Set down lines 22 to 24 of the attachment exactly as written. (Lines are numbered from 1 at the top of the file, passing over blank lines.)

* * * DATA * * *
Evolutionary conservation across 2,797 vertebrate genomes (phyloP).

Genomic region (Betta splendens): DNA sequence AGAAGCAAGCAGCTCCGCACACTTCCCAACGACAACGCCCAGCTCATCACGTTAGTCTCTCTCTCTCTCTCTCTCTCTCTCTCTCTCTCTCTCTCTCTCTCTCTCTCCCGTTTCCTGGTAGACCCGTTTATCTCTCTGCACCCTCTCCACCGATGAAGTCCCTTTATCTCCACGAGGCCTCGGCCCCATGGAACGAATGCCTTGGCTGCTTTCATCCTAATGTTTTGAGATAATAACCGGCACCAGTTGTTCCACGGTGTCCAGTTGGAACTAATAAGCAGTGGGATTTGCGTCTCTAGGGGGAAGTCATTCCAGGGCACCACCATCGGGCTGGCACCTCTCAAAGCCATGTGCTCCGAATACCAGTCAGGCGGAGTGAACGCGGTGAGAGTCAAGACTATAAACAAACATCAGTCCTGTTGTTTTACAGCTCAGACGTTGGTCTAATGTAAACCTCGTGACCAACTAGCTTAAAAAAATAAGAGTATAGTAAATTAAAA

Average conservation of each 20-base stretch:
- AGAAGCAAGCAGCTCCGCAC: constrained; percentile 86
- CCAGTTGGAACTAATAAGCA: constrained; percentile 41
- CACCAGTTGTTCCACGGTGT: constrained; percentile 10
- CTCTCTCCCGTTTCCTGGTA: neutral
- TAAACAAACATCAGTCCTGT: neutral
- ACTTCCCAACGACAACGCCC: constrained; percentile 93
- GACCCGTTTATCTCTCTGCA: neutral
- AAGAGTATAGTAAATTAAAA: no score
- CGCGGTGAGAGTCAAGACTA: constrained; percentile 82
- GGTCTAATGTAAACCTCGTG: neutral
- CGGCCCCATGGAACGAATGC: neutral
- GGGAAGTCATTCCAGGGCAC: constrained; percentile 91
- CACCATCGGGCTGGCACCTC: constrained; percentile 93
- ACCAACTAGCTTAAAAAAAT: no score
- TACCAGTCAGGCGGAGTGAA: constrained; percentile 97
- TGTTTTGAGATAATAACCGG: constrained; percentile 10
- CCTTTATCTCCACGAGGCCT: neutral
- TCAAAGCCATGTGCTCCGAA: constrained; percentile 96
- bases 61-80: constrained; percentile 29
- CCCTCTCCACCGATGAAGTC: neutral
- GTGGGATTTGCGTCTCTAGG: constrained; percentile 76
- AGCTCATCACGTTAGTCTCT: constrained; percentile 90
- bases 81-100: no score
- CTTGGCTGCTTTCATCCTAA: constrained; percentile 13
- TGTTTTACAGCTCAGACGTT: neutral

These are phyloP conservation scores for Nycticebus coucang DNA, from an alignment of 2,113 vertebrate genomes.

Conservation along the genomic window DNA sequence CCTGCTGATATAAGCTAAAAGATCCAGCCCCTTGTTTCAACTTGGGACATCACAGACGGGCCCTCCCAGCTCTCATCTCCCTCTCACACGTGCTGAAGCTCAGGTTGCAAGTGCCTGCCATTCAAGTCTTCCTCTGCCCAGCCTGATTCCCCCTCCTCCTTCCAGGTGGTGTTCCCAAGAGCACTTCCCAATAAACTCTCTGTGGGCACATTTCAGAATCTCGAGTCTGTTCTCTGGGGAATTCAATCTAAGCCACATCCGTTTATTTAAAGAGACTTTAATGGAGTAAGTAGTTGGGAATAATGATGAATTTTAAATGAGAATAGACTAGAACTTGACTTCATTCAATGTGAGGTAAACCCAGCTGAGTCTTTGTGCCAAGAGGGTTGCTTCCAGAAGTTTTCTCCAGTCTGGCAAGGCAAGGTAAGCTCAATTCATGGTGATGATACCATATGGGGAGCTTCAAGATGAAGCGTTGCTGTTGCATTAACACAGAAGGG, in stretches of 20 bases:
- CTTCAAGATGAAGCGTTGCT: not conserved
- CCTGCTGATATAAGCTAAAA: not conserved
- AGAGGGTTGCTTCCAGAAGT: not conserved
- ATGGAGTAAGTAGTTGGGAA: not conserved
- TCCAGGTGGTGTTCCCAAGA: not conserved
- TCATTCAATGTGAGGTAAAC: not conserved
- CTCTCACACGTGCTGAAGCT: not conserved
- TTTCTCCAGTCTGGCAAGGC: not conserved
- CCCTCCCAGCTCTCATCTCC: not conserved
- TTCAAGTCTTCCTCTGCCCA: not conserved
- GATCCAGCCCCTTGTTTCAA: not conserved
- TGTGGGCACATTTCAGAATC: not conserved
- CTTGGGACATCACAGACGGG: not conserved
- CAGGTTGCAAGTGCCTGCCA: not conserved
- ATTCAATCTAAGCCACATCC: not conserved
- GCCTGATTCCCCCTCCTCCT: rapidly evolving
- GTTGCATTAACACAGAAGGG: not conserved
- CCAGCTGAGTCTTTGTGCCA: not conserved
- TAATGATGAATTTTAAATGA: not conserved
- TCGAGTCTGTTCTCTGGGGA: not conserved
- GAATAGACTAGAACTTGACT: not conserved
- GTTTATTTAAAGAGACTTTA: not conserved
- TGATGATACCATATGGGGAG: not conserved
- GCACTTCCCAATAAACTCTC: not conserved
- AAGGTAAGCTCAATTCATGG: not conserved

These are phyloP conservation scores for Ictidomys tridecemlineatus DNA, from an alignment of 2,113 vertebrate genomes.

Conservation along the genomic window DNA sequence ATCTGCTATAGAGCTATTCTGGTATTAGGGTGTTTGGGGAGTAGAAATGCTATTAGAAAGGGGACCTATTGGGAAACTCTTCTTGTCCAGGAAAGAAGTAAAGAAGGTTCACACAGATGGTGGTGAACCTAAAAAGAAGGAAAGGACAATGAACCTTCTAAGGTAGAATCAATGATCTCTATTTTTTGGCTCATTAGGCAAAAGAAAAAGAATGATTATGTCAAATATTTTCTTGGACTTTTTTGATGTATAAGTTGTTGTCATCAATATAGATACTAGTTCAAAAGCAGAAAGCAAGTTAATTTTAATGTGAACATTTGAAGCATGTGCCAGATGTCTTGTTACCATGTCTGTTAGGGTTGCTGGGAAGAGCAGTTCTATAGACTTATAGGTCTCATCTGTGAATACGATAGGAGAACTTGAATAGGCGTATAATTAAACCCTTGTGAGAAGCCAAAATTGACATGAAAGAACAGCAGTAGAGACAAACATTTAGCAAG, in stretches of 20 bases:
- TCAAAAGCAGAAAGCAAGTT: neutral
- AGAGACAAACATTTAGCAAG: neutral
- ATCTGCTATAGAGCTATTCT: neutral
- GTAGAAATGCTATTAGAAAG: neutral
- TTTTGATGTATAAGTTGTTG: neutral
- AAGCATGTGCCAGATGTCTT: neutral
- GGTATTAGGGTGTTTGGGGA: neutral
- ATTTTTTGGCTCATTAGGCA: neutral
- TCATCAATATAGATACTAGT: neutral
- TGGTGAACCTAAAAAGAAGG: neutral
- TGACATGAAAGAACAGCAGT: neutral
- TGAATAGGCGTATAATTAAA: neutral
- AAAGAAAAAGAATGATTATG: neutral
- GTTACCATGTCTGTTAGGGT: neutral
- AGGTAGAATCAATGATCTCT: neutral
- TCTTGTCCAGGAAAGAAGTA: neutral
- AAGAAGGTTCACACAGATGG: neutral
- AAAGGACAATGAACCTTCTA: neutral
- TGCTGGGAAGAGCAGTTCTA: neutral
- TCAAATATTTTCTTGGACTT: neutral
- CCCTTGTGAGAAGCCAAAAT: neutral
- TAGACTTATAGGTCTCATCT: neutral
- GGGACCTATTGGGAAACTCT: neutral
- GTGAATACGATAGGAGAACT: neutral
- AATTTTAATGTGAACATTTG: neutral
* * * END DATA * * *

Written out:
- bases 61-80: constrained; percentile 29
- CCCTCTCCACCGATGAAGTC: neutral
- GTGGGATTTGCGTCTCTAGG: constrained; percentile 76